There was strong pressure led by ex-President Theodore Roosevelt for immediate intervention on the side of the democracies. Sympathy for the Central Powers was slight, and the image of Germany as a militaristic monster projected by her behaviour in Belgium, her use of poison gas, and her ruthless conduct of the war at sea, all powerfully magnified by Allied propaganda, did nothing to increase it.
But the British were not generally popular either. In addition the substantial Irish vote in the cities of the east and the ethnic German communities further west, there were many who regarded Britain not as a natural ally but as the traditional enemy against whom the United States had already fought two major wars and might have to fight another if she were to establish her rightful place as a World Power. Still, the overwhelming majority of Americans favoured keeping out of a war that was none of their business. Yet as the war went on an increasing amount of that business consisted in supplying war material to the Allies—not necessarily out of ideological sympathy, but because they could not get it to the Germans. If that trade were interrupted, then the war would become their business, whether they liked it or not.
Until the end of 1916 President Woodrow Wilson’s primary concern had been to keep the United States out of the war. But the longer the war went on, the more difficult this became. His problem was less to persuade the hard-pressed Allies to make peace: that could always be done by cutting off their credits and supplies, which Wilson showed himself quite ready if necessary to do. It was how to persuade the victorious Germans, who were not getting American supplies anyway. Throughout 1915 and 1916 Wilson’s personal emissary, the Anglophile Colonel House, had been exploring possibilities of a settlement, but the German armies were still too successful, and the Allies too hopeful of eventual military success, for either side to consider it.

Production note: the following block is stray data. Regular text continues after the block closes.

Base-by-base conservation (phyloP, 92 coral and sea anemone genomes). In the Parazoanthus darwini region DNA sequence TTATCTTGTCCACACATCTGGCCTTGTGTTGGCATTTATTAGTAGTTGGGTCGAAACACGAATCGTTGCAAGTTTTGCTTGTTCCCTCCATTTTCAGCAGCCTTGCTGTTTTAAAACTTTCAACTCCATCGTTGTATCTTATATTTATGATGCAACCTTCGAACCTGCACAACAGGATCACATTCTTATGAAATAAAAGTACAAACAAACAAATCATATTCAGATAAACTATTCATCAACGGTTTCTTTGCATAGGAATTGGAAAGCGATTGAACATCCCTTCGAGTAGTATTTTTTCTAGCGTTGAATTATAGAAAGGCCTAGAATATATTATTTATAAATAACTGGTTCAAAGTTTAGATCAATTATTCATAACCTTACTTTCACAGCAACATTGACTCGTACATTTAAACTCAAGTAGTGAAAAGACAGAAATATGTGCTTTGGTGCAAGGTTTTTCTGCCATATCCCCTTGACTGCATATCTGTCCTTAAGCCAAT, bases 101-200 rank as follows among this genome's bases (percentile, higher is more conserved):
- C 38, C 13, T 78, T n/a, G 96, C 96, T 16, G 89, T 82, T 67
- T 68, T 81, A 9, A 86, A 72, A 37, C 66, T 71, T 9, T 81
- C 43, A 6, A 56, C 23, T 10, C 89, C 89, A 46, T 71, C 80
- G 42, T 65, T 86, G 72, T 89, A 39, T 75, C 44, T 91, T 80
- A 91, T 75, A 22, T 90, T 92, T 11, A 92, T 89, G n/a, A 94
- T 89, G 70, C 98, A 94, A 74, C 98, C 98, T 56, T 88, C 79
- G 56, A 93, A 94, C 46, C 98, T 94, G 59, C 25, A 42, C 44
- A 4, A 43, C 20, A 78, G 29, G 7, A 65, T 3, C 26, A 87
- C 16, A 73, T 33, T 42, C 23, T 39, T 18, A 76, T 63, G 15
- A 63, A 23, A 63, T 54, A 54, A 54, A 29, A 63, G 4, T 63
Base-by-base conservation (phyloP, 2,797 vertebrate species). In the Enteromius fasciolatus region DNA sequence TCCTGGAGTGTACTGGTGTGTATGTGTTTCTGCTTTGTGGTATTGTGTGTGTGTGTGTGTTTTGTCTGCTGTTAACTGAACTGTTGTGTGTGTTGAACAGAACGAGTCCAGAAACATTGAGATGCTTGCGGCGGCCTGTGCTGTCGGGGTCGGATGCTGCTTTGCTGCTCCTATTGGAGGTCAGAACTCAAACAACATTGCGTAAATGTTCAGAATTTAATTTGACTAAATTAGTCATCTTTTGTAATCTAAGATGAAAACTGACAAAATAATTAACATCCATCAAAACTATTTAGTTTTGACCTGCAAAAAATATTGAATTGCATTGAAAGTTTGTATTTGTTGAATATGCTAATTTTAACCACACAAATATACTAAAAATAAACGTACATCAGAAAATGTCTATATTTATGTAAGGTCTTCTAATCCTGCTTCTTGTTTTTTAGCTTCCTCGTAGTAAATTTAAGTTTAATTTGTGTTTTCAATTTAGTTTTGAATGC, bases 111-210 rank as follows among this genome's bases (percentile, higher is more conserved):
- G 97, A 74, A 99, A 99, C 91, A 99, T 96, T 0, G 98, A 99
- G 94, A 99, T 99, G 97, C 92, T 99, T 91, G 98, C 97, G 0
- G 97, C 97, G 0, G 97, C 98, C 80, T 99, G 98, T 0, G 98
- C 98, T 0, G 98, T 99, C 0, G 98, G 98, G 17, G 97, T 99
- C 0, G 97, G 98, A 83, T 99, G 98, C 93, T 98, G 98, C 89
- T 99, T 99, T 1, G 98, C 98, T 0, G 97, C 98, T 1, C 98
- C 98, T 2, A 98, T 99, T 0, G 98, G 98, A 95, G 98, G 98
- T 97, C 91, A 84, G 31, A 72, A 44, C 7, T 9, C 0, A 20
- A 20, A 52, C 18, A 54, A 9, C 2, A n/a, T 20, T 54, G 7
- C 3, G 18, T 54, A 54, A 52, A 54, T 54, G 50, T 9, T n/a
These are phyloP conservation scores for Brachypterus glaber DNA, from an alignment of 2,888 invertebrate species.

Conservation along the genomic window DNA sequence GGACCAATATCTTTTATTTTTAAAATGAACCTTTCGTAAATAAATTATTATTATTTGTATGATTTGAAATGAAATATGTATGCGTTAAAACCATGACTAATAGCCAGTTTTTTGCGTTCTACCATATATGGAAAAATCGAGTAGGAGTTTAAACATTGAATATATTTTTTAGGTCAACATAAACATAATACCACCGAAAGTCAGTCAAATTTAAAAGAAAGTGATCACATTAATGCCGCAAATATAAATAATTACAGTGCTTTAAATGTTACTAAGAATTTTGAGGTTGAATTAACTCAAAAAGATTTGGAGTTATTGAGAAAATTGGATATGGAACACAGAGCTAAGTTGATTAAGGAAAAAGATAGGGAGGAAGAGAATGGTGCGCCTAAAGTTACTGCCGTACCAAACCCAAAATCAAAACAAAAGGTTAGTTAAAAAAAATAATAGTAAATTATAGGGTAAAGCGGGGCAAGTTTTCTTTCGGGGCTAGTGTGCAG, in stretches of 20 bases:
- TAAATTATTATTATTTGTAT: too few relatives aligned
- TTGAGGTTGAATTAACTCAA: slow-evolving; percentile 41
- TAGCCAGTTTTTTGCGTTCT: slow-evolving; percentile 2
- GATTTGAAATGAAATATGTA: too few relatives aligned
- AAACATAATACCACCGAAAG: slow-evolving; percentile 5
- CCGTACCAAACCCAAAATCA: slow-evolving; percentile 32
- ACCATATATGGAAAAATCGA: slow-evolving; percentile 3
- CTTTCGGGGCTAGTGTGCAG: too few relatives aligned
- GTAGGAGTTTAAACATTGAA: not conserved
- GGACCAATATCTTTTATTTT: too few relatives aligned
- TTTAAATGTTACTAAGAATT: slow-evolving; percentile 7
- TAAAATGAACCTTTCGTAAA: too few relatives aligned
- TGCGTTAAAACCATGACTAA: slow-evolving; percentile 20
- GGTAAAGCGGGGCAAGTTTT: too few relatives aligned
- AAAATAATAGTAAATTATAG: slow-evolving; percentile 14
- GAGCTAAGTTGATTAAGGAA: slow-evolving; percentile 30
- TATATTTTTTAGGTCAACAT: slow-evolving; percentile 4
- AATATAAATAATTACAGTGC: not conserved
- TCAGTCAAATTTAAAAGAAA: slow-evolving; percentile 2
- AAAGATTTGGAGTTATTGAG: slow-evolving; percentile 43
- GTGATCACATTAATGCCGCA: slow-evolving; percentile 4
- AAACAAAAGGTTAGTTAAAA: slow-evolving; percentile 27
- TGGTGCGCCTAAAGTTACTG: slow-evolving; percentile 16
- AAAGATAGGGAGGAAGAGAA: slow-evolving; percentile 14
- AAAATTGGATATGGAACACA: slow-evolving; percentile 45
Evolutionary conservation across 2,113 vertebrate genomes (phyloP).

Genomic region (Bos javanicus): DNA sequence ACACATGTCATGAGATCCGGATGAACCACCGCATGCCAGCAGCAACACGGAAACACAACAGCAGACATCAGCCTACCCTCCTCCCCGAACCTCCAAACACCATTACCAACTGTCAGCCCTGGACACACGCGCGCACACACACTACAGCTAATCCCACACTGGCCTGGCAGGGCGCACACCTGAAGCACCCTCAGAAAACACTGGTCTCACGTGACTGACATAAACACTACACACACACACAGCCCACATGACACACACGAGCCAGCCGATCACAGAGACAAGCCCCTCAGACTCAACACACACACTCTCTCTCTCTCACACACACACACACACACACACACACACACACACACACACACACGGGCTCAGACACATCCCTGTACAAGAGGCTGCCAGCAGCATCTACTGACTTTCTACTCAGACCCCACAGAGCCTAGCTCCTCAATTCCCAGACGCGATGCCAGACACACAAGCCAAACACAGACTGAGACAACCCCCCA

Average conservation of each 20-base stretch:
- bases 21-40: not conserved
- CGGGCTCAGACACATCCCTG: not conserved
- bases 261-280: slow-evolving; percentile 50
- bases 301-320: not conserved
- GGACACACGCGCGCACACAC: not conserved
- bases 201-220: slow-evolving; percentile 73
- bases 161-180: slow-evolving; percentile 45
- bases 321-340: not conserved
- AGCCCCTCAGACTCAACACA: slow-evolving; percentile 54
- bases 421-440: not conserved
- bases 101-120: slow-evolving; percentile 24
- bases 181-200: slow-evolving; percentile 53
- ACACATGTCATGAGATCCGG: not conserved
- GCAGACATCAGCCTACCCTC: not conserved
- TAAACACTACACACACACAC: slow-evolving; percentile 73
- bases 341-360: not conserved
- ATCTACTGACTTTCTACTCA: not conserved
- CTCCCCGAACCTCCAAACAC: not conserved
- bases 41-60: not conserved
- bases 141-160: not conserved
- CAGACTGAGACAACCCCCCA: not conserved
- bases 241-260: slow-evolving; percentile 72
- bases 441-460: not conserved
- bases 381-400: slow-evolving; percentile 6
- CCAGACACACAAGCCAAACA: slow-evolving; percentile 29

By the end of 1916 the situation was changing. In November Wilson was elected President for a second term, and, although both his personal inclination and his government’s official policy were still to keep America out of the war, his hand had been strengthened against the isolationists. In Europe the pressure for peace was becoming too strong for any belligerent government to ignore. Even Ludendorff had to take account of the plight of his Austrian ally and the growing demand within the Reichstag for a peace ‘without annexations or indemnities’. Shortly after his re-election Wilson invited the belligerents to state their peace terms. The Allies were happy to do so, knowing that these would command American sympathy.
They involved, first and foremost, the restoration of Belgian and Serb independence with full indemnity for the damage done by their occupiers. In addition, they required ‘the restitution of provinces or territories wrested in the past from the Allies by force’; Alsace-Lorraine, obviously, but perhaps other territories as well. Italians, Slavs, Rumanians, Czechs, and Slovaks were to be liberated from foreign domination (the fact that Italy had been promised extensive Slav territories by the Treaty of London was left unstated). Poland was to be granted independence—a concession that the Czar, under intense Allied pressure, had already accepted for the Polish territories under his control. Finally, the Ottoman Empire was to be dismembered, though on what lines was left unspecified.